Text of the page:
Nicaragua's economic situation is no where near as rosy as it's neighbor Costa Rica. Inflation averaged 30% throughout the 1980s. After the United States imposed a trade embargo in 1985, Nicaragua's inflation rate rose dramatically. The 1985 annual rate of 220% tripled the following year and skyrocketed to more than 13,000% in 1988, the highest rate for any country in the Western Hemisphere in that year. Since the end of the war almost two decades ago, more than 350 state enterprises were privatized, reducing inflation from 13,500% to 9.6%, and cutting the foreign debt in half. The reduction in inflation, economic growth and privatization has not helped with Nicaragua's many social issues. 48% of the population in Nicaragua live below poverty, unemployment is 3.8%, and another 46.5% are underemployed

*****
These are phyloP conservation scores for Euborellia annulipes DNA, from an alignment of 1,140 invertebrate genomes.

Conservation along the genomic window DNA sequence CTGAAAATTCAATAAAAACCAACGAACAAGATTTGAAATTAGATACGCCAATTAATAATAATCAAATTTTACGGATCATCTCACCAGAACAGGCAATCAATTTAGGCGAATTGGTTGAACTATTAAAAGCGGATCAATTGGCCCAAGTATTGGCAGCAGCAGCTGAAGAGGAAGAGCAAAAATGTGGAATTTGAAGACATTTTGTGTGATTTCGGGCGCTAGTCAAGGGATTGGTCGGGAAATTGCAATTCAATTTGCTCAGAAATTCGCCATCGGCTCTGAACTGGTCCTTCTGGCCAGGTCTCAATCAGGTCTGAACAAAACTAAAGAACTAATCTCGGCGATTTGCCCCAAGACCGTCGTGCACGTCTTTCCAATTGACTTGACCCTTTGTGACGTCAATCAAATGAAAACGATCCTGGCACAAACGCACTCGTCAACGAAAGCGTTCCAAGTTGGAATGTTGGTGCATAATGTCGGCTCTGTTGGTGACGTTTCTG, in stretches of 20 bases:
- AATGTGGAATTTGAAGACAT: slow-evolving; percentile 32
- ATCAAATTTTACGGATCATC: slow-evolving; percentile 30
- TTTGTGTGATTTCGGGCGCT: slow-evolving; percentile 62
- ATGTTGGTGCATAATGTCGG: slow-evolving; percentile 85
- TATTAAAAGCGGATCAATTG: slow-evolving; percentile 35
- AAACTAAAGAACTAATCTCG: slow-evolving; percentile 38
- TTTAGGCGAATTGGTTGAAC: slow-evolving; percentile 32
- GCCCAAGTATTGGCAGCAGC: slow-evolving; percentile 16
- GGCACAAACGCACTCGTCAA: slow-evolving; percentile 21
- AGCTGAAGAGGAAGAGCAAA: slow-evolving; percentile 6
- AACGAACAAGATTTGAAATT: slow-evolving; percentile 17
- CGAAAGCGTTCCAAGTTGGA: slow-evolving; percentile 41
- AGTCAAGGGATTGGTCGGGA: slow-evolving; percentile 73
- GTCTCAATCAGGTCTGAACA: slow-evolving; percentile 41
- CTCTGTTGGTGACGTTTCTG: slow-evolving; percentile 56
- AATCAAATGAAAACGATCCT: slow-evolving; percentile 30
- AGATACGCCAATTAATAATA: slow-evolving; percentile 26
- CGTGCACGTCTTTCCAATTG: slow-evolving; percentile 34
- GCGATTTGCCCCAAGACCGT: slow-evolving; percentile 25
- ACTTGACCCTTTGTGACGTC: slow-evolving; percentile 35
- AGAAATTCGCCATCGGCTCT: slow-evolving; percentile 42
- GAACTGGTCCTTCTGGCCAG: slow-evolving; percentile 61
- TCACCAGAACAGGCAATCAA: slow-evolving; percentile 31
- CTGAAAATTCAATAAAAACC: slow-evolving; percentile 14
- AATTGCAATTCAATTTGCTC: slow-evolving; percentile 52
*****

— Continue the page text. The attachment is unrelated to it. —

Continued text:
Although education is free and elementary education compulsory in Nicaragua, this is not strictly enforced, as many children are unable to attend due to lack of transportation or need to work to help provide for their families. As such, the city streets are crawling with children pedaling wares or begging.
This is Jorge, who followed me around after I gave him my apple (a rarity in Nicaragua). He *realllllllllllly* wanted me to take his picture so I would remember him.
I don't think I could ever forget him.